The low prices and expertise are attracting many people from China to go to Taiwan to have surgery. That has become much easier since restrictions for Chinese tourists to Taiwan were lifted in mid-2008. But they have to come in organized groups. The government recognizes this puts off independent Chinese travellers and has recently announced that Chinese tourists will soon be allowed to travel individually to Taiwan.
Lion Travel, the country’s biggest travel agency, hopes to grow quickly by offering medical and health tourism packages to attract Chinese tourists to the island. Lion Travel set up a specialist medical tourism section last year, soon after Taiwan began to see an inflow of Chinese tourists who, for the first time in 60 years, were allowed to visit Taiwan in tour groups. The company began by operating tour groups with medical services as part of the package, attracting wealthy Chinese with slogans such as “Mommy comes to Taiwan, and returns looking like your sister.” While the number of groups is still relatively small, the company expects business to grow about 30 per cent every year for the next few years, and much more if travellers can come on their own. Lion Travel has partnered with Chang Gung Memorial Hospital, the largest private hospital on the island, and one that has an international patient centre.
Taiwan’s current policy only permits controlled tour groups from the mainland, which limits options for Chinese who seek varied medical services. Under group-travel restrictions, tourists are told where they can go and when. They cannot deviate from the set itinerary.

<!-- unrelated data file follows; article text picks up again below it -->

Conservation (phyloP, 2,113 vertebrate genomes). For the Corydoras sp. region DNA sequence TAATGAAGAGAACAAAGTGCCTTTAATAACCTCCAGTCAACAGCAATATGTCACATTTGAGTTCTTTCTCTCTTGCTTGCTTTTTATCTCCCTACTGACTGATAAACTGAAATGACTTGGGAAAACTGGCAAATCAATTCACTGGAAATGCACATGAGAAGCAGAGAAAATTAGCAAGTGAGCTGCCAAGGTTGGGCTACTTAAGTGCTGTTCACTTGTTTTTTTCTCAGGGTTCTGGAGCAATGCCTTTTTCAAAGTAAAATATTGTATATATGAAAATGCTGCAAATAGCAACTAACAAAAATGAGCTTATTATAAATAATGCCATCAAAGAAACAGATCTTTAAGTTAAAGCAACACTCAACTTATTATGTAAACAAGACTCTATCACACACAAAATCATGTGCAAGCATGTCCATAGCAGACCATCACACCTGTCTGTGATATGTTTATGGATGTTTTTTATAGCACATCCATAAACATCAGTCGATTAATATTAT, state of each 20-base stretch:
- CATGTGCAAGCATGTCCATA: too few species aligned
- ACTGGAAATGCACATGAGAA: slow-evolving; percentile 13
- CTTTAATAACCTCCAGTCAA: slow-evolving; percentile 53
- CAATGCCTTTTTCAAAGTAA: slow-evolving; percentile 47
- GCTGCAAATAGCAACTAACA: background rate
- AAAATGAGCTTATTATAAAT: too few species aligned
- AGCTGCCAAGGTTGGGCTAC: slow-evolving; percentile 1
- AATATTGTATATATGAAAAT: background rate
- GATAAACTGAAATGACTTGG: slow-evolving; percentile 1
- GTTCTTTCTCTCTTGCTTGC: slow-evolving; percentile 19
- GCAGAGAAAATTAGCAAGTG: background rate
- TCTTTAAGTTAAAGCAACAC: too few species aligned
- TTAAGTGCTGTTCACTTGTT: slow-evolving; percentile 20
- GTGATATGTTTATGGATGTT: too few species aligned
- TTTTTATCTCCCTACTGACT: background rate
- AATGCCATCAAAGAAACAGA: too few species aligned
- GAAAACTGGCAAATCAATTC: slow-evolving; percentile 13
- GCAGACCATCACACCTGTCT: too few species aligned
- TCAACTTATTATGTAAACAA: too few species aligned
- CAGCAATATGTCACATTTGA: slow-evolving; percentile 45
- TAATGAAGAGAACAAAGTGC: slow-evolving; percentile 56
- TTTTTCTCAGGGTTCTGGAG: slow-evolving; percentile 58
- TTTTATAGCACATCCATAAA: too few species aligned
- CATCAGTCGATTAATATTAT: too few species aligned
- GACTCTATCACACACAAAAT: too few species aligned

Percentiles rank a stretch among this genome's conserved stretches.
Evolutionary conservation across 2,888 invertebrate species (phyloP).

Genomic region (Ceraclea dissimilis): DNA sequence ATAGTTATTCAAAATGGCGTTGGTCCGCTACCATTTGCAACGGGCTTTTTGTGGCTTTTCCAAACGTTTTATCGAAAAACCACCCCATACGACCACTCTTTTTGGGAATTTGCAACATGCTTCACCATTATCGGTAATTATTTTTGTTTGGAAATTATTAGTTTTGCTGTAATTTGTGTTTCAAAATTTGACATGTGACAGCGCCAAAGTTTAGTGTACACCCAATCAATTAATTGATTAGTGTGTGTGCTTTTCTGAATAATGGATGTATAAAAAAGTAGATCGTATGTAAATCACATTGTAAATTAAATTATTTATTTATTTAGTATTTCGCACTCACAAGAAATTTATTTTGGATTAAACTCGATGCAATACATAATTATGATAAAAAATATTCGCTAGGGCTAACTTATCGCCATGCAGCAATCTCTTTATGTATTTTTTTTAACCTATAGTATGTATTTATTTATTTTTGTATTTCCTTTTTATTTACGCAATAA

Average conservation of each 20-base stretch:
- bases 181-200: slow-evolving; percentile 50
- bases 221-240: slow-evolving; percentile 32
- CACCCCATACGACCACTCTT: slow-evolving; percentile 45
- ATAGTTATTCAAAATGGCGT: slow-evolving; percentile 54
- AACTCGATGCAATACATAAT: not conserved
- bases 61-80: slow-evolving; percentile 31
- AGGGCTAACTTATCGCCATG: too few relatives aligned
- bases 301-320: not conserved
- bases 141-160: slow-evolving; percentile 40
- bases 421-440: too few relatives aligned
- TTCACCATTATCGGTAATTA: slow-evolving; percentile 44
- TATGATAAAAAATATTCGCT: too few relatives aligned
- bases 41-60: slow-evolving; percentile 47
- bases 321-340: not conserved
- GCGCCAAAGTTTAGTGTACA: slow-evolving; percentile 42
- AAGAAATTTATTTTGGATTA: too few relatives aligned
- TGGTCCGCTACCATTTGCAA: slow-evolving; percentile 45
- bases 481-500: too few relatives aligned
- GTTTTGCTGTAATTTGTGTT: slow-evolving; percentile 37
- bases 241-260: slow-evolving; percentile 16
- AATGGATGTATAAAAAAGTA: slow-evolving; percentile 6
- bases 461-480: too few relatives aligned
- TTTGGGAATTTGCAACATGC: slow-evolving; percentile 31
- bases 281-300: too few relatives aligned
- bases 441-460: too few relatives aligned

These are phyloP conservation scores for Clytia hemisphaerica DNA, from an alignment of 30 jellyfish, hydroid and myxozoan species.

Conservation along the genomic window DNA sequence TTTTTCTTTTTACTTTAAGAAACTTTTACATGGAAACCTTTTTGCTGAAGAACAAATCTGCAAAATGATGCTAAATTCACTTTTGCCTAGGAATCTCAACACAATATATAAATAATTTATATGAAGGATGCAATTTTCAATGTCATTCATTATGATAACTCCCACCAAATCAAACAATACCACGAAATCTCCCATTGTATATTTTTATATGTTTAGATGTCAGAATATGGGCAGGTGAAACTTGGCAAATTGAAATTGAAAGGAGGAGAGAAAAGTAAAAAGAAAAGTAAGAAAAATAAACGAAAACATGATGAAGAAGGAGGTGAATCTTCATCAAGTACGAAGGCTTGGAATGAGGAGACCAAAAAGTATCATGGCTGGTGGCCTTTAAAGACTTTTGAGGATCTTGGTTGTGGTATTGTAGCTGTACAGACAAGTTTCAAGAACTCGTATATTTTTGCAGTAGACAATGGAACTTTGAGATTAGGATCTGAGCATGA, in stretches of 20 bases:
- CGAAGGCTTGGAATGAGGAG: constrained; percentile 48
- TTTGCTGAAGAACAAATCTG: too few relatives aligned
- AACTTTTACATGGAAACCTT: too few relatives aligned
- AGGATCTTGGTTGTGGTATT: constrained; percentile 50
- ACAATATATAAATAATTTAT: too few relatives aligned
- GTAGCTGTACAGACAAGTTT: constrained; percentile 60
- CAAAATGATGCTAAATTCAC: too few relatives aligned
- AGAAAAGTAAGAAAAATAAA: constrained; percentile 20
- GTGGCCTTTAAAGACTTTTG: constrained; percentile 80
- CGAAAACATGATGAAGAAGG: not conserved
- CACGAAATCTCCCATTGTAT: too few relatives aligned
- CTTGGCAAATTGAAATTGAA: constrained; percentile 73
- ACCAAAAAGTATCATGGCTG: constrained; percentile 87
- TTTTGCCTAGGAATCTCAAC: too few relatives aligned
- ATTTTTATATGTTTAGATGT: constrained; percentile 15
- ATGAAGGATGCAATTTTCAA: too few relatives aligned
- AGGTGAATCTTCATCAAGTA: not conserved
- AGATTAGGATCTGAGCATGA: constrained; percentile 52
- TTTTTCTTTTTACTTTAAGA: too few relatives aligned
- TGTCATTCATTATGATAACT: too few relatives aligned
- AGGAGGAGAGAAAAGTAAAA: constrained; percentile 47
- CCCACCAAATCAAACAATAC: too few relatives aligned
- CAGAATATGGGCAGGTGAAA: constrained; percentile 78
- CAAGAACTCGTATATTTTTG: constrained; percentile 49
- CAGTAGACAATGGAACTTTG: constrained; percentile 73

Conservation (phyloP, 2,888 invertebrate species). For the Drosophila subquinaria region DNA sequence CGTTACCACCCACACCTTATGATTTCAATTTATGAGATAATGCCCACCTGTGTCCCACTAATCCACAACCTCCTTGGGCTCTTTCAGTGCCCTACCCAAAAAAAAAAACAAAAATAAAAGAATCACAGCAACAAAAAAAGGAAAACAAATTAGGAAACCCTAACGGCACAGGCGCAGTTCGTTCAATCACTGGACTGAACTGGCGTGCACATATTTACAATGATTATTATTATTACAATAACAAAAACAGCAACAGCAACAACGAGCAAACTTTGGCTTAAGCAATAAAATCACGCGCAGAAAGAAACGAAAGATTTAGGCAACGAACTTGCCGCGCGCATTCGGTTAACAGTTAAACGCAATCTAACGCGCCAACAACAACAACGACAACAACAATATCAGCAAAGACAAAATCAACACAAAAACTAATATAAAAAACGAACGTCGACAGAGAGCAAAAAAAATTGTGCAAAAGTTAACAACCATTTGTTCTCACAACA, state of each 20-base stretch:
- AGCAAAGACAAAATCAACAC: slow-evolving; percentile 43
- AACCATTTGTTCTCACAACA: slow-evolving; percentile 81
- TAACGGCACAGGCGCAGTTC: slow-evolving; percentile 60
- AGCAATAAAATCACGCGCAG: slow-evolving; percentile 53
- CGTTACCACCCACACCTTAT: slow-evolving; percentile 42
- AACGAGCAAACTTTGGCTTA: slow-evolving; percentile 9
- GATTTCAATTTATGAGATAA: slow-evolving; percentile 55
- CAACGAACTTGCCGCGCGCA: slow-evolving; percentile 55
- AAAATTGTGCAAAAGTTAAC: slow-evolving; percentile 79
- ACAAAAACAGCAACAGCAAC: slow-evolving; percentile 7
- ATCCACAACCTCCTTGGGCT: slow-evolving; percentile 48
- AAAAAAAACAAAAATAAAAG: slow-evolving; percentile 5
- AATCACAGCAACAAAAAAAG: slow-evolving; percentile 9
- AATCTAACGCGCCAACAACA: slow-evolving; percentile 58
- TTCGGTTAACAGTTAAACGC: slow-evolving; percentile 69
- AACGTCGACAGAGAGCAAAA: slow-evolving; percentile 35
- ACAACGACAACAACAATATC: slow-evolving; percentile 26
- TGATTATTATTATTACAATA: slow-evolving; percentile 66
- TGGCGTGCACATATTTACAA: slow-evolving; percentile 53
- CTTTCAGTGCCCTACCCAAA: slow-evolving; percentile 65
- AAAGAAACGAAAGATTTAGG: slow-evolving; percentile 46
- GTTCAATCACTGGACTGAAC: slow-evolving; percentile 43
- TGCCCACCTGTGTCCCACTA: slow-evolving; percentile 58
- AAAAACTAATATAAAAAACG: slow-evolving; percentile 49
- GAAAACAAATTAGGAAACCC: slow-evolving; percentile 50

Dr.David Wang of the Taiwan Medical Tourism Development Association says, ”Chinese patients seeking operations can now plan ahead and book Botox treatments and cosmetic on their own schedule.” Wang travels to China once a month to promote his cosmetic surgery practice.
According to Taiwan government statistics, 972,000 tourists from China went to the island in 2009, a 195% increase on 2008. Chinese aviation officials recently announced a 10% to 15% reduction in fares for flights between the two countries. Over a million will visit this year. Exactly how many are health or medical tourists is unknown.
Richard Wu of Taiwan Task Force for Medical Travel says. “Our priority is to promote Taiwan as a brand name and then promote individual hospitals for services. That customers will now be able to travel to Taiwan individually will help. Few would join a group tour that lets everyone else know they are going for cosmetic surgery or other medical reasons.”